At the beginning of the 1980s, Yugoslavia had the highest GDP value among Balkan countries. According to data from the World Bank, IMF, and other international financial institutions, former SFR Yugoslavia had an economy worth over $70 billion at that time, as reported by Blic. Next in the Balkans was Greece, with just under $57 billion, followed by Romania, with $46 billion in gross domestic product. Far behind, in fourth place, was Bulgaria, with $19.8 billion. Today, forty years later, the situation is significantly different.
After the breakup of Yugoslavia and a period of wars, Serbia still lags behind more developed European countries, as well as former Yugoslav countries that joined the EU. However, it's indisputable that Serbia achieved economic growth and the smallest drop in GDP in the previous year. All market participants must start moving towards economic localization to maximize the opportunity due to this global crisis.
It may sound strange to look at the crisis that has befallen us as an opportunity, but it certainly is. At the beginning of the crisis, many countries experienced significant supply problems, especially in medical equipment and food supply. Despite facing issues in the supply of medical equipment, Serbia had enough food for export, mainly due to its import-oriented economy, even though it was partially import-oriented in that segment, unfortunately.
The statistics of imported products show what can boost the local economy in two directions: meeting local consumption and exports, especially to EU and CEFTA countries, which comprise over 85 per cent of Serbia's total exports. And here are a few more examples: at the moment, Serbia imports, in addition to the prominent categories like oil, gas, cars, and machinery, products such as potatoes, garlic, beef, pork, apples, various other fruits, and even raspberries, a traditional export product. Without delving into more "complicated" products, we import but could produce locally.
The trade deficit of Serbia has decreased to $320.8 million in January of this year compared to $512.3 million in January 2020 because exports increased by 9.8%, while imports fell by 2.2%. We hope that this is a good indicator of our direction. However, it still requires more investments, incentives, and assistance for Serbian entrepreneurs to shift towards local production instead of imports.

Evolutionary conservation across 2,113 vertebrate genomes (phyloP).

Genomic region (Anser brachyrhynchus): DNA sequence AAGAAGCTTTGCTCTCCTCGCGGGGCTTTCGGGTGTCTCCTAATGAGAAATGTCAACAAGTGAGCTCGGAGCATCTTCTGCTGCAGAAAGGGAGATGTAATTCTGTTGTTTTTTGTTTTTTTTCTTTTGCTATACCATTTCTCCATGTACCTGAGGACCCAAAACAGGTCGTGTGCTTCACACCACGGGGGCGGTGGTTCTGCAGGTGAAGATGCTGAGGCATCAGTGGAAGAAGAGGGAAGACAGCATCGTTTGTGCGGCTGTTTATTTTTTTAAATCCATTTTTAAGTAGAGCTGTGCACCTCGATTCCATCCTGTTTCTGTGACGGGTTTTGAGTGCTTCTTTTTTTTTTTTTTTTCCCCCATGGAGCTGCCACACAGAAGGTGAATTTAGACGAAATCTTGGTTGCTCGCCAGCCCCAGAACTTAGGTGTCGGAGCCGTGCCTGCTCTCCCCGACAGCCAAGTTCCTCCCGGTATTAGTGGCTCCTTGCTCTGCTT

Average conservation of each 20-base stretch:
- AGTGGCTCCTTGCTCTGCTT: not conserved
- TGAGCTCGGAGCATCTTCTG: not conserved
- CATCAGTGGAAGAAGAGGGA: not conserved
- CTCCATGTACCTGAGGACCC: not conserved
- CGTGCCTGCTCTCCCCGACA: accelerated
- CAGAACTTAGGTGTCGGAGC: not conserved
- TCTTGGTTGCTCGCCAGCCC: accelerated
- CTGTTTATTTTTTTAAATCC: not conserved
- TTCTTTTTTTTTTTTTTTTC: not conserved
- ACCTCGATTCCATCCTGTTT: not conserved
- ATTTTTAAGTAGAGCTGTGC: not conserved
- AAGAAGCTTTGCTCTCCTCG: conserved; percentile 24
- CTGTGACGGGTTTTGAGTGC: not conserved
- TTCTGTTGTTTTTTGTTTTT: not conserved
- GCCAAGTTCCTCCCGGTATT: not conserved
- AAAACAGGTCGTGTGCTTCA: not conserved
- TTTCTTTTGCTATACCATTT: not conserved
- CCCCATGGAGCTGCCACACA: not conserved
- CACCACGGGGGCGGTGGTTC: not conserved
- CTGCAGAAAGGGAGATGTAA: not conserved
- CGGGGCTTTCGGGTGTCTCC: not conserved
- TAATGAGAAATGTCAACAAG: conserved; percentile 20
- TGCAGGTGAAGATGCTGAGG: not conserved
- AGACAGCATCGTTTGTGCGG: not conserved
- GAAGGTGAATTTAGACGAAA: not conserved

Is the taboo topic an introduction to a solution?
The period of economic growth in Yugoslavia during the 1970s was accompanied by stimulative loans, investments in heavy industry and extensive manufacturing facilities, and education for engineers and technicians who brought know-how to our industry. While elements of a socialist economy may have been entirely wrong, the focus on local production, increased local consumption, and economic stimulation created large companies that covered domestic consumption and successfully competed with Western companies.
Stimulating the local economy agriculture, and building a local industry is an opportunity that is now more open than ever. The entire ecosystem needs to shift towards the local economy to seize this opportunity. In this ecosystem, banks, which currently hardly finance development and investment loans due to their sufficient earnings from working capital loans and personal loans for individuals, play a crucial role. Unfortunately, Investment funds show little interest in Serbia, meaning that angel, venture, and mezzanine financing are virtually nonexistent in the market.
In the end, the state with limited resources to stimulate the economy and foreign investors who come to Serbia mainly due to cheap labour and incentives for job creation are part of this system. The guarantee scheme is an excellent example of bank loans with state guarantees, but it primarily focuses on working capital and refinancing existing obligations.
Stimulating local production with the state's guarantee and even state co-ownership in these companies might be a transitional solution, though it may sound like a taboo. Here, I'm opening a public discussion on financing models with one condition: that the development of local production and services doesn't result in losses, as famously illustrated by the quote from the beginning of this text.